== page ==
How Much Botox Is Too Much?
Botox and Dysport contain botulinum, and since they are drugs, proper dosing might vary. Some patients and doctors seem to believe one goal is to completely reduce muscle activity so there seems to be a “frozen” appearance.
Others believe that results should be more subtle, leaving some muscle function that allows basic expression, (ie, appearing interested or surprised when you ARE actually interested or surprised).
So the dose of Botox or Dysport can be calculated depending on what one considers the best goal.
We doctors serve 2 simultaneous roles. One the one hand more units creates more effect and costs the patient more money.
On the other hand using fewer units saves the patient money but may not produce enough of the result.
So for example, 10 units of Botox in the forehead may be all that one patient needs or wants but 4 times that amount might be desirable in a different patient with more muscle activity.
PS: you can always receive more….but, of course, once in, we cannot take it back! (Donn R. Chatham, MD, Louisville Facial Plastic Surgeon)
In treating the forehead, crow’s feet, and the “11” lines of the corrugator muscles, I usually place about 40-50 units. (Steven Wallach, MD, New York Plastic Surgeon)
Botox dosing for forehead
There is no one “correct” botox dose as you must take into account a person’s muscle activity, muscle thickness and what level of decreased motion is wanted. (Thomas A. Lamperti, MD, Seattle Facial Plastic Surgeon)
With experience I find myself injected fewer units, not more
Botox treatments can be more or less aggressive and the “right” amount depends on the amount that creates the look you want.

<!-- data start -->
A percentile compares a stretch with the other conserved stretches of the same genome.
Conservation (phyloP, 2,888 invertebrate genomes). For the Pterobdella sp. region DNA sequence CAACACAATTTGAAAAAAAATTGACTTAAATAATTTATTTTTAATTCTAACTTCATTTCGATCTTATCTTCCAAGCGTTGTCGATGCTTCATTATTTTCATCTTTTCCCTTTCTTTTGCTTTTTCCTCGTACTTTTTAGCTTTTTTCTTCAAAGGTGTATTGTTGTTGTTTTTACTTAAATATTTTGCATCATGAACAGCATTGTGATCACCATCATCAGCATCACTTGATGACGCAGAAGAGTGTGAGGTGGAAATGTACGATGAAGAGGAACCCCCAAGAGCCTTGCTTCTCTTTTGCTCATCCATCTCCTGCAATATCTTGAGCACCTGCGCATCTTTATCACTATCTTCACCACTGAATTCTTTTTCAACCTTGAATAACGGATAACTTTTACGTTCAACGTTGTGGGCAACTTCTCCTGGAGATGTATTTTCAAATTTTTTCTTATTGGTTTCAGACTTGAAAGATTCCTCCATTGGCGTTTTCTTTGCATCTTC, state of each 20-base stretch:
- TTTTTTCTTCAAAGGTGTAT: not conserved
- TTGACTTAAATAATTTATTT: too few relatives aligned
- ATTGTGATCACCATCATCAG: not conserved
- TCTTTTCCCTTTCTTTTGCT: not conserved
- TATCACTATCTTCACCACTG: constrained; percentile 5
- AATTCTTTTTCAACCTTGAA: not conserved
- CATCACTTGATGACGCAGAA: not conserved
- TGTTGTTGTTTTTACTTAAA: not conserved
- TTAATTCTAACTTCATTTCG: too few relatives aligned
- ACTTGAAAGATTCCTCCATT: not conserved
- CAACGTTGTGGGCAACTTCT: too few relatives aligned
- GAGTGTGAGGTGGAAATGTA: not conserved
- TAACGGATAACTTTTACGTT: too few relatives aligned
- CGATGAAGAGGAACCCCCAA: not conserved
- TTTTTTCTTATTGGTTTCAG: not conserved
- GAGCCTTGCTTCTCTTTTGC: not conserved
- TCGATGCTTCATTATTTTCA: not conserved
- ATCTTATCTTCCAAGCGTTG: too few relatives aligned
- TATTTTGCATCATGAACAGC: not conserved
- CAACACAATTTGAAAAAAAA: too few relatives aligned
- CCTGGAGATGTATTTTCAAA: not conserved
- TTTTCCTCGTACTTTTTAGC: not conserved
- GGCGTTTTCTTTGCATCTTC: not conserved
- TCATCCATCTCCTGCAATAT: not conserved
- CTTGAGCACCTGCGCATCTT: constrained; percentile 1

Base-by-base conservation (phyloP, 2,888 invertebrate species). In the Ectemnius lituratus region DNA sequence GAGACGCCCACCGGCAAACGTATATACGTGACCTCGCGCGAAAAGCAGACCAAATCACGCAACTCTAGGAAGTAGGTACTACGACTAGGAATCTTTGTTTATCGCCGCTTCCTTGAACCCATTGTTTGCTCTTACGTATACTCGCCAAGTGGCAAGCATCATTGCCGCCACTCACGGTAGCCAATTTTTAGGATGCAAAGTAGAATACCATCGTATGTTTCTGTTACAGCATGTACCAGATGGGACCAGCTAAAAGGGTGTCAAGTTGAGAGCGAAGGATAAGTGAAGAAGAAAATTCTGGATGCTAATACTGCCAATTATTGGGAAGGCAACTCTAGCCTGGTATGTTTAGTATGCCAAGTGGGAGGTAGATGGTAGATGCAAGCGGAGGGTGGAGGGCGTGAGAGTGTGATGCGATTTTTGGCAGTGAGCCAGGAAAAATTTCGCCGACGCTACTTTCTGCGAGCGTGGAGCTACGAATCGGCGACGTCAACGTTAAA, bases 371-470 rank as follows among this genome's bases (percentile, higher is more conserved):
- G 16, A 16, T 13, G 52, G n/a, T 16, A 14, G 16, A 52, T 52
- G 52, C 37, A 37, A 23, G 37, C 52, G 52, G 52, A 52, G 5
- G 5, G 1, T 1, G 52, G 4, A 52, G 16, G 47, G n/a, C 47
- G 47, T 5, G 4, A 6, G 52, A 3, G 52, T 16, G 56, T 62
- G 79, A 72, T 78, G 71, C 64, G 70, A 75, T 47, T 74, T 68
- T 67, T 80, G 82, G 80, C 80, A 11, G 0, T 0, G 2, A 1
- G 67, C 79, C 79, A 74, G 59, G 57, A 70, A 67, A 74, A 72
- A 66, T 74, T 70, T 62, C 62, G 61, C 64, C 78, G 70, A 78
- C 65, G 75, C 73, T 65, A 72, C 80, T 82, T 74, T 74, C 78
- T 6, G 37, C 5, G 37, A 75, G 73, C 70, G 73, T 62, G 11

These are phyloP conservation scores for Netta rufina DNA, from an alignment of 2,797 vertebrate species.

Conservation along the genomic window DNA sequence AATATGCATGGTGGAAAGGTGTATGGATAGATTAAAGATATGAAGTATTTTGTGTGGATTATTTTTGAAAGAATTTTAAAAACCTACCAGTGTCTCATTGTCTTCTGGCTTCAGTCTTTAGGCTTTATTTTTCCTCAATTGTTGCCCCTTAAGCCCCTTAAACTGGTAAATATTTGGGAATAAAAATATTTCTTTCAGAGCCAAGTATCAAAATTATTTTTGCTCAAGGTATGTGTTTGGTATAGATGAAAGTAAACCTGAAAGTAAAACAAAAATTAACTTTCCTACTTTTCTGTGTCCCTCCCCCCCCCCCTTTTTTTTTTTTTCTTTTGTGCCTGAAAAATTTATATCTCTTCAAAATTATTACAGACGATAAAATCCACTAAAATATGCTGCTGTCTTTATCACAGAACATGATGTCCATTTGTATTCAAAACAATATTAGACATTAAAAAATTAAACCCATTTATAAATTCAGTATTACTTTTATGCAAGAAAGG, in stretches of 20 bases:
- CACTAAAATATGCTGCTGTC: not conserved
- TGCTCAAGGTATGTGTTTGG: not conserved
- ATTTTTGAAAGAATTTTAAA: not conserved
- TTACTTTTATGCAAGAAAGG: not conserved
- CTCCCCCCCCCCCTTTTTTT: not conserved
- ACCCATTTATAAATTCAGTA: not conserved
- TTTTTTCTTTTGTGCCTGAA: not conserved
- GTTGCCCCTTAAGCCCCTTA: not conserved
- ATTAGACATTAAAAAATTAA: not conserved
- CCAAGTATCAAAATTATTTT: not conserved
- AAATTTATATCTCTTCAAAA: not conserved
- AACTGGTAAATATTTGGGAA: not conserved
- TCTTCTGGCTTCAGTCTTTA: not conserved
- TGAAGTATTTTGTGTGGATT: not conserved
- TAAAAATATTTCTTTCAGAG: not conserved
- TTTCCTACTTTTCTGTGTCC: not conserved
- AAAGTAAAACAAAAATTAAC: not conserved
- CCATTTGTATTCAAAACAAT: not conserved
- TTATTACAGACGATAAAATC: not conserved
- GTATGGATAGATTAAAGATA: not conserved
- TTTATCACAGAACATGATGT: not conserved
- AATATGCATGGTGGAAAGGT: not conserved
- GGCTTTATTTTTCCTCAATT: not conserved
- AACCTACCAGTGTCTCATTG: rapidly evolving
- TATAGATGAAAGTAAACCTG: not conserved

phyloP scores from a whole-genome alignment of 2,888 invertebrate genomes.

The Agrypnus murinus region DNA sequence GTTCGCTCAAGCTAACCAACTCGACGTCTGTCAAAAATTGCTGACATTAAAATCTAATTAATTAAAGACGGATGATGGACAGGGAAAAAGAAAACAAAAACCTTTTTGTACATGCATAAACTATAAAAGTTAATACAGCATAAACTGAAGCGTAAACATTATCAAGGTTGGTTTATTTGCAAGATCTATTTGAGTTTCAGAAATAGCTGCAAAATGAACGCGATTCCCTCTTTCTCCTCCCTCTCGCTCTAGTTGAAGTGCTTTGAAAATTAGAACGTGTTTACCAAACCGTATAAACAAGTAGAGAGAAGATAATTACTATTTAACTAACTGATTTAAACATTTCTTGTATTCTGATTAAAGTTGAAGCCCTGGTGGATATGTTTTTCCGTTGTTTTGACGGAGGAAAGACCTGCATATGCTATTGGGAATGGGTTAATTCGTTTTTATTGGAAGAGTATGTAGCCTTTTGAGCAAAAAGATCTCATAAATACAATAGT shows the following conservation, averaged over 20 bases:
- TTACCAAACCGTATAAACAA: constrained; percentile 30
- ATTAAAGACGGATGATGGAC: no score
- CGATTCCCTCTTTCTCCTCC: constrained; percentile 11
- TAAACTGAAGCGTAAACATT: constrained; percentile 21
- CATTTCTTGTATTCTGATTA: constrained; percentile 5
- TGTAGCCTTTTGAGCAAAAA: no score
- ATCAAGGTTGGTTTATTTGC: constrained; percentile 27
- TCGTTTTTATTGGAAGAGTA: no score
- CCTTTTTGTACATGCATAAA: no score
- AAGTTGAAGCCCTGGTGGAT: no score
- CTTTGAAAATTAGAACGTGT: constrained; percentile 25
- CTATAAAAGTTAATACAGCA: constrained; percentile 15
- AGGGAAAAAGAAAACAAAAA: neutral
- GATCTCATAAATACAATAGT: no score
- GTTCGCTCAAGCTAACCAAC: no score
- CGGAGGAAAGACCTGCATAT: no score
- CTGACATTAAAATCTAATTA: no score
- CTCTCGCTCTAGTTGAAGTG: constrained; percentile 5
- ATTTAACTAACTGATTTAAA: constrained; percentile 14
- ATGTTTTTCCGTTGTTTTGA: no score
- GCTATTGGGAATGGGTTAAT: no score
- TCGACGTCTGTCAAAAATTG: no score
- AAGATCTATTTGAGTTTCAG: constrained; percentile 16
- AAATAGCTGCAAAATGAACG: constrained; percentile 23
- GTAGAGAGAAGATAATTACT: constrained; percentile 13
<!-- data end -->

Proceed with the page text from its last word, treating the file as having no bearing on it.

Medicine is both an art and a science. You need to find the doctor that is a good fit for your sense of what looks good and stick with him or her. (Daryl K. Hoffman, MD, San Jose Plastic Surgeon)
The dose of 45 units of Botox to the forehead alone would seem excessive to me. Both forehead and glabella together could amount to 45 units.
There is another product similar to Botox called Dysport. The dosing of Dysport usually requires 2.5 to 3 times more units compared to Botox to get the same effect. (Steven Svehlak, MD, Los Angeles Plastic Surgeon)
Botox Quantity in Forehead and Glabella
It appears that even other physicians don’t understand this concept, 45 units of Botox is 45 units of Botox. Dilution plays no part in the number 45, only in how much liquid it takes to give you 45 units. Treating both the forehead and glabella with a total of 45 units is pretty typical.
If only one or the other were treated, that would be quite a bit more than typical (about double). A total of 45 units for both areas would give most people a “full” result. 10 units total would produce very little result in most people; probably no noticeable result if it were spread out between both glabella and forehead.
The size of wrinkles is not all that relevant in determining dosage. The size of your muscle and how much movement you want to eliminate are the relevant points. Zero movement is best if your only goal is no wrinkles.
However, the goal is not really no wrinkles, it is too look good now and keep looking good in the future. So, typically, I aim for subtle but noticeable movement, not enough to make wrinkles, but enough to have expression.
Once the wrinkle is there, it is never possible to 100% get rid of it. (Louis W. Apostolakis, MD, Austin Facial Plastic Surgeon)
How much Botox someone needs to acheive a good result is based on the size of the muscles being treated and the experience of the doctor to determine how many units will relax those muscles.
The number of units is a universal way of describing the strength of your treatment regardless of the way in which it is diluted. Treating the forehead without treating the “11” area (glabella) can cause droopy or heavy brows, because once the forehead muscles are weakened, there is nothing left to hold the brows up.
It is not unusual to treat the glabella with 20-30 units and to treat the forehead with 6-12 units. (Brett S. Kotlus, MD, MS, New York Oculoplastic Surgeon)
Ten units is not enough to completely treat a forehead. However 45 unit seems high. (David A. Bray, Sr., MD, Los Angeles Facial Plastic Surgeon)